Tourism major TUI commences travel business in China, urges EU to lift restrictions
German firm TUI AG, the world’s largest tourism group, has restarted its travel business in China, offering trips and flights within the country to local customers.
The business is resuming after the government lifted a three-month sales ban, and operations will gradually be expanded amid a backlog of demand by Chinese customers, Chief Executive Officer Fritz Joussen said.
Besides offering holiday packages in China, TUI has urged the European Union (EU) to lift travel restrictions in place to curb the coronavirus.
The resumption of business in China, three months after TUI halted operations there, is focused on short breaks in the mountains and beach resorts. The other packages include trips in the vicinity of big cities.
Joussen said tourism in Europe needs a “clear perspective,” and that European Union nations should develop timetables for flights within the region. Joussen urged the EU to put in place a concept that allows for the resumption of holiday travel within the bloc, where border restrictions have been in place since March.
“The EU and its member states should develop a timetable for resuming travel within Europe and make holidays possible in 2020,” he said, citing Greece, Cyprus, Spanish islands, Austria and Bulgaria which have made progress toward reopening resorts.
TUI’s online traffic is at 90% of last year’s level, signaling there’s high demand, the CEO said. Customers shouldn’t be limited to trips at home and countries that made good progress in the battle against the virus could be reopened for tourism, he said. TUI had earlier secured a €1.8bn state loan from the German government, to tackle the burgeoning crisis.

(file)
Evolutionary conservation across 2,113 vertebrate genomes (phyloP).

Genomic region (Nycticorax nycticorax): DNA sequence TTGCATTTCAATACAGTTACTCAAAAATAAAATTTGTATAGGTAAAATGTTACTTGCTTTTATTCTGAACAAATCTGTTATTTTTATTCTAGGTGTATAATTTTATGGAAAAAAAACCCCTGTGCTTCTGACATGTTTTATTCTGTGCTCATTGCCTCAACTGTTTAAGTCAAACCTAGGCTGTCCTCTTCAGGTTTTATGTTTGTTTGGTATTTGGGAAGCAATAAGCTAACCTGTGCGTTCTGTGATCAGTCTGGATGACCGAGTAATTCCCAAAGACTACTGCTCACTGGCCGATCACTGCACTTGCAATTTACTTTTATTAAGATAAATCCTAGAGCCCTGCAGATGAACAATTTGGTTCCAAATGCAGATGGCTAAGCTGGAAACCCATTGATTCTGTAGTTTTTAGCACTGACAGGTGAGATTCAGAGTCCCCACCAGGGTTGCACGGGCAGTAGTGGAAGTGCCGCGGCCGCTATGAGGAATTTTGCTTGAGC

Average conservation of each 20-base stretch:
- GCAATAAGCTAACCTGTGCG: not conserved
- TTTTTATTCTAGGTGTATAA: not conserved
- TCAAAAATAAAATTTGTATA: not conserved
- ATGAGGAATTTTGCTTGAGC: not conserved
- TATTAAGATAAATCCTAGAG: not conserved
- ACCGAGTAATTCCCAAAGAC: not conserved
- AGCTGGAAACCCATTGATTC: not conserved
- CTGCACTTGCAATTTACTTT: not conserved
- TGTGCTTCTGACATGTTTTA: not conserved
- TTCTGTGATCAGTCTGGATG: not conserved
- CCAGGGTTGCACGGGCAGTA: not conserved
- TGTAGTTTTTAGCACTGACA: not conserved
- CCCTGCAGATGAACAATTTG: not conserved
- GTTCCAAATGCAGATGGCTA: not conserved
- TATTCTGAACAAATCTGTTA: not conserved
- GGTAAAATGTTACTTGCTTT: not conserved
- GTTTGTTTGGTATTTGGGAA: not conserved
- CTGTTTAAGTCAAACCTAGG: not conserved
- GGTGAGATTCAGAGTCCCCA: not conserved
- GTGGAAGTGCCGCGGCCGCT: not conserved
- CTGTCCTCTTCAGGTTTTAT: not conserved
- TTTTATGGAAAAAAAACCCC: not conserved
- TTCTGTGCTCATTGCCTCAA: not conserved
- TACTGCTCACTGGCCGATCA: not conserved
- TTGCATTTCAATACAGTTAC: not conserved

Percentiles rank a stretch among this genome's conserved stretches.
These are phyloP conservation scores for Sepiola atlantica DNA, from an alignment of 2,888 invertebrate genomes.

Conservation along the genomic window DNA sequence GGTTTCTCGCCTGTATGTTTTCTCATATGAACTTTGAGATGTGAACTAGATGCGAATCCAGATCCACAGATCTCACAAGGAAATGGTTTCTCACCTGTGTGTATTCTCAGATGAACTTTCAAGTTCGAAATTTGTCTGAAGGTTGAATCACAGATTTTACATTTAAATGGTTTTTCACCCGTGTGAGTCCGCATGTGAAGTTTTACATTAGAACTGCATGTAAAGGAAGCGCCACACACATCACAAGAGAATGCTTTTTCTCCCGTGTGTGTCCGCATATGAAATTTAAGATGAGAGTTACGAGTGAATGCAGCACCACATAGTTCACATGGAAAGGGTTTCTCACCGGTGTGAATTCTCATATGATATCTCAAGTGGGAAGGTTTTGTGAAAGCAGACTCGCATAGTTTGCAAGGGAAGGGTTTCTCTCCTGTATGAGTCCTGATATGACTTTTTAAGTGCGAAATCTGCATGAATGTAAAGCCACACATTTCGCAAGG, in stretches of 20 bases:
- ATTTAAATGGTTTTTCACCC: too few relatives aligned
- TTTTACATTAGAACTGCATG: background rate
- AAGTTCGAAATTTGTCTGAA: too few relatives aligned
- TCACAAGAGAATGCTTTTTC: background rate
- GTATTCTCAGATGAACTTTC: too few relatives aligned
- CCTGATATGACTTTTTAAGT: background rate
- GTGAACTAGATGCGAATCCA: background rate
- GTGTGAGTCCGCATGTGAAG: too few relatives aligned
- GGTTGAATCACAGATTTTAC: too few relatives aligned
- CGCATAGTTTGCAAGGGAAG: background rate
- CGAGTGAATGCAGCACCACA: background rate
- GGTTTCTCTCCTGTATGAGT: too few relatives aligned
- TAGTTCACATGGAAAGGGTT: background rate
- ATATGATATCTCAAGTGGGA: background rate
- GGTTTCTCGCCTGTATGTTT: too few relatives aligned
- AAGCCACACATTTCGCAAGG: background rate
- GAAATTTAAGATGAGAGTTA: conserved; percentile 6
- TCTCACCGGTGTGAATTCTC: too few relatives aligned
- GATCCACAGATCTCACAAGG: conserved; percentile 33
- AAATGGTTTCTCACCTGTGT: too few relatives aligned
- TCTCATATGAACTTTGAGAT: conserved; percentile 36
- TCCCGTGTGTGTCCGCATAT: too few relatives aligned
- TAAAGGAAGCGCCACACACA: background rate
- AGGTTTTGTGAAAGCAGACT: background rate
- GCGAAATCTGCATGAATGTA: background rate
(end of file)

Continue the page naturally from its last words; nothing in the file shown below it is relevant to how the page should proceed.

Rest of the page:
“Our offices in Peking and Shanghai were open during the crisis but were not allowed to sell holiday packages,” TUI Chief Executive Fritz Joussen said in a statement.
“We now see a significant backlog of demand for holidays. TUI China will in the coming weeks broaden its offers step by step.”
The global tourism industry is closely watching trends in China for clues to travel patterns in other major markets once the virus, which has infected 3.44 million people and killed 243,00 worldwide, is under control and curbs on movement ease.
Global travel has been disrupted by the coronavirus crisis and airlines are expected to burn through as much as $61 billion in the second quarter, according to the International Air Transport Association.